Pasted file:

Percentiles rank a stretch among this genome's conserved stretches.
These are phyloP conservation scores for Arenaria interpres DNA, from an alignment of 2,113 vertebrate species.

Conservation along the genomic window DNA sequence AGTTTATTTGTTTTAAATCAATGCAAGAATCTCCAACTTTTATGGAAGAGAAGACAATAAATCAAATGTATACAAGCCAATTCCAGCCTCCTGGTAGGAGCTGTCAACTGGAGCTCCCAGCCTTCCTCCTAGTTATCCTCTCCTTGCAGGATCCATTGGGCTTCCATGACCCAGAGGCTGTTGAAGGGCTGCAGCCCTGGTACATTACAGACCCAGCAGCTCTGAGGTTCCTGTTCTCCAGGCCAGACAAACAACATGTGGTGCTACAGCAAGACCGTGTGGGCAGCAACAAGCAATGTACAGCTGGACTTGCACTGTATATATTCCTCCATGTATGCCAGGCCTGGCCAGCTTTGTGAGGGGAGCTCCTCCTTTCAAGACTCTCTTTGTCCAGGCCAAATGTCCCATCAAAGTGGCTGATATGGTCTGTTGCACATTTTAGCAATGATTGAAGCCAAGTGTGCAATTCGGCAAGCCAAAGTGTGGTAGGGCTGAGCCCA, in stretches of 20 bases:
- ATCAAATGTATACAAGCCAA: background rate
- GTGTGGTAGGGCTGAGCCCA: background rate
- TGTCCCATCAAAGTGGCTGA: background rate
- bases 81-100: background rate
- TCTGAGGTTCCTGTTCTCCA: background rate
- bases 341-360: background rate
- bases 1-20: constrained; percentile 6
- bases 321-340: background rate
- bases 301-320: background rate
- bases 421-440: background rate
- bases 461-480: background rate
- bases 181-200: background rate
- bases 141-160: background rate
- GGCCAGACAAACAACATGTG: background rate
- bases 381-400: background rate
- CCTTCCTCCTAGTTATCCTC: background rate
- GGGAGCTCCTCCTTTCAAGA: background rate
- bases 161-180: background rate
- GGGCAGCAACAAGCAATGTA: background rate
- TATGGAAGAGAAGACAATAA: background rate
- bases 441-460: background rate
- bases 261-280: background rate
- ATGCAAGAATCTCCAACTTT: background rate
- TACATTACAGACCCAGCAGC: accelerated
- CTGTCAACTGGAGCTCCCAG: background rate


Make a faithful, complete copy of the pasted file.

Percentiles rank a stretch among this genome's conserved stretches.
These are phyloP conservation scores for Arenaria interpres DNA, from an alignment of 2,113 vertebrate species.

Conservation along the genomic window DNA sequence AGTTTATTTGTTTTAAATCAATGCAAGAATCTCCAACTTTTATGGAAGAGAAGACAATAAATCAAATGTATACAAGCCAATTCCAGCCTCCTGGTAGGAGCTGTCAACTGGAGCTCCCAGCCTTCCTCCTAGTTATCCTCTCCTTGCAGGATCCATTGGGCTTCCATGACCCAGAGGCTGTTGAAGGGCTGCAGCCCTGGTACATTACAGACCCAGCAGCTCTGAGGTTCCTGTTCTCCAGGCCAGACAAACAACATGTGGTGCTACAGCAAGACCGTGTGGGCAGCAACAAGCAATGTACAGCTGGACTTGCACTGTATATATTCCTCCATGTATGCCAGGCCTGGCCAGCTTTGTGAGGGGAGCTCCTCCTTTCAAGACTCTCTTTGTCCAGGCCAAATGTCCCATCAAAGTGGCTGATATGGTCTGTTGCACATTTTAGCAATGATTGAAGCCAAGTGTGCAATTCGGCAAGCCAAAGTGTGGTAGGGCTGAGCCCA, in stretches of 20 bases:
- ATCAAATGTATACAAGCCAA: background rate
- GTGTGGTAGGGCTGAGCCCA: background rate
- TGTCCCATCAAAGTGGCTGA: background rate
- bases 81-100: background rate
- TCTGAGGTTCCTGTTCTCCA: background rate
- bases 341-360: background rate
- bases 1-20: constrained; percentile 6
- bases 321-340: background rate
- bases 301-320: background rate
- bases 421-440: background rate
- bases 461-480: background rate
- bases 181-200: background rate
- bases 141-160: background rate
- GGCCAGACAAACAACATGTG: background rate
- bases 381-400: background rate
- CCTTCCTCCTAGTTATCCTC: background rate
- GGGAGCTCCTCCTTTCAAGA: background rate
- bases 161-180: background rate
- GGGCAGCAACAAGCAATGTA: background rate
- TATGGAAGAGAAGACAATAA: background rate
- bases 441-460: background rate
- bases 261-280: background rate
- ATGCAAGAATCTCCAACTTT: background rate
- TACATTACAGACCCAGCAGC: accelerated
- CTGTCAACTGGAGCTCCCAG: background rate